If that sounds strange, and I am assuming that it does, then we need to take some time to think of our identity as Christians; who we are and what we do. Peter calls us priest here (all of us, not just pastors) because that is part of our identity as Christians. If thinking of ourselves as priests seems strange then it means that we have forgotten a bit of who we are and what we do as Christians. We have forgotten part of our identity.

If we are going to reclaim this bit of our identity as Christans and realize who we are as the people of God there are two questions we need to answer: “How did this happen?” and “What do we do now?”

How did that happen? How did we become priests? Thankfully, Peter explains that for us a bit in verse 4 and 5 of our epistle today. He says, “As you come to Him (Jesus!), a living stone rejected by men but in the sight of God chosen and precious, you yourselves like living stones are being built up as a spiritual house, to be a holy priesthood.” As you come to Him, Peter says. As you come to Jesus this is what Jesus is doing in you. Jesus changes who you are as you come to Him. This should not be a surprise. You don’t come to God in human flesh who died on the cross and rose from the dead and expect Him to leave you just as you are. No, Jesus changes you. Jesus changes you into a priest.

In that verses I just read Peter uses the example of stones. He talks about Jesus as a “living stone rejected by men but in the sight of God chosen and precious.” This is picking up on a big theme from the Old Testament. In fact, Peter quotes the Old Testament a bunch of times here showing us that Jesus is the stone the builders, the people and their leaders, rejected by putting Him to death on the cross. But even though He was rejected, God has made this Jesus the cornerstone, the base and foundation, of His Church. “Christ is our cornerstone, on Him alone we build.” We sang those words at the beginning of our service today. But there is more than that going on here. Peter also says, “As you come to Him, you yourselves like living stones are being built up.” You, you are being built up like living stones. Jesus is the living stone, the stone rejected and killed but raised from the dead after three days in the tomb, and as you come to Him, as you are drawn to Him by the power of the Holy Spirit, as you hear His word and eat and drink His body and blood, you are being built up like living stones, like Jesus, on the foundation of Jesus. You are part of God’s building project for His Kingdom. You are a living stone.

I like to think of it this way: It’s like we are by nature useless stones that are not good for any kind of building at all. We have cracks and flaws. We are misshapen. Our corners are far from perfect. We are weak a brittle, we break too easily. We are not suitable for building. But as we are brought to Jesus we are changed from useless stones that are good for nothing into stones with a purpose, stones that can be used for building and not just any building, but the holy, spiritual house that God Himself is building. Jesus changes us.

By nature we are nothing like priests. We are not deserving of that title at all and we are not capable of carrying out the work of a priest. We are not worthy of that title. But Jesus, changes us. Through His death He has forgiven our weaknesses and our flaws. He lives in us and because He is in us we are new creations, new people. Though we don’t look like it or feel like it then, we are priests of the Most High God, each and every one of us, because that is who Jesus has made us to be.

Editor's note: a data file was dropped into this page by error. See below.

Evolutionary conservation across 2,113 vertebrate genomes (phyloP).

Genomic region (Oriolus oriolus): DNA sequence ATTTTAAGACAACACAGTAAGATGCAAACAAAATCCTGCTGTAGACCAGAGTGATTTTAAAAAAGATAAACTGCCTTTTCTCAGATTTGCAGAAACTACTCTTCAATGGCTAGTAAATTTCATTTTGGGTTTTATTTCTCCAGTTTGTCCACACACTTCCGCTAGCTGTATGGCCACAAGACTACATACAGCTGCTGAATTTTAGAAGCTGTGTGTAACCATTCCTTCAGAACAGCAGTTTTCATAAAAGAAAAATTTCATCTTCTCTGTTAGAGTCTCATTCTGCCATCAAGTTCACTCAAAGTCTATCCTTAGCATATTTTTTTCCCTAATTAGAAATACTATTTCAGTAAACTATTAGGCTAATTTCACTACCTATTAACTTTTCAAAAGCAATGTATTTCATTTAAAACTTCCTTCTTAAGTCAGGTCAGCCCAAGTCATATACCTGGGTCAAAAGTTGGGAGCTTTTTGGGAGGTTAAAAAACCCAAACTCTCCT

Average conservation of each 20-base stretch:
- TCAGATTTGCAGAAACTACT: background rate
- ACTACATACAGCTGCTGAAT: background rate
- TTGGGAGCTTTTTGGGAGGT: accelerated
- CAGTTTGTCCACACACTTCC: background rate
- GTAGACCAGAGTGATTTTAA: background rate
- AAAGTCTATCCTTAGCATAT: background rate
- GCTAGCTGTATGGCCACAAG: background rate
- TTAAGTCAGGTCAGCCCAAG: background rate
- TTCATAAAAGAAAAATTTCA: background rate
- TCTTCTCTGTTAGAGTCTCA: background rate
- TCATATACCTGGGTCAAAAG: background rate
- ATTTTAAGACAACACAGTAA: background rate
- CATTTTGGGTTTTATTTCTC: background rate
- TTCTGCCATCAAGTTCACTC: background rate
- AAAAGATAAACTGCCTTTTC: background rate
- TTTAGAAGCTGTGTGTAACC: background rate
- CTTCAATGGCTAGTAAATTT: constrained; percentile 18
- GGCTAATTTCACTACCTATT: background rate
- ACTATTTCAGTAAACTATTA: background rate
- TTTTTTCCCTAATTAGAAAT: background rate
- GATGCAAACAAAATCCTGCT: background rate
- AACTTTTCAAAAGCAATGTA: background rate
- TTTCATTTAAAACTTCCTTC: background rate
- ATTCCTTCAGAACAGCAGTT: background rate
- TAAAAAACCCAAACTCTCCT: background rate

If that is who we are then, what is it that we should be doing? That’s the second question. Again, thankfully Peter clears that up for us too. He says, “But you are a chosen race, a royal priesthood, a holy nation, a people for [God’s] own possession, that you may proclaim the excellencies of him who called you out of darkness into his marvelous light.” This is your purpose, this is your work as a priest of God: to proclaim His excellencies, His glory, His saving might because He has called you out of the darkness of sin and death and has brought You into the light of Jesus, the light of forgiveness, eternal life, and salvation.

Jesus has called you out of the darkness. He is the light of the world that the darkness cannot overcome. On the cross darkness seems to have won the day, but by the darkness of His death on the cross the darkness of Your sin has been flooded with His light. As the light broke that Easter morning, Jesus rose from the dead brining light to this fallen, broken world. Jesus has brought this light to you. You live in His light. He has not called you out of the darkness just to bask in the light, however. He has called you out of the darkness so that you too might call others out of the darkness by pointing them to Jesus, the light of the world who endured the darkness of death for us.

Part of the problem that we have is that we think that this kind of thing is just the pastor’s job. It’s just his job to tell people about Jesus. But that is not what Peter is telling us here. We are all priests. You, me, and everyone else who has been brought to faith in Jesus. We have come to Jesus and He has transformed us from useless rocks into living stones, from sinners lost without a hope in the world to priests living in the light with a hope for this world and beyond. We all have the glorious task of proclaiming this good news of what Jesus has done.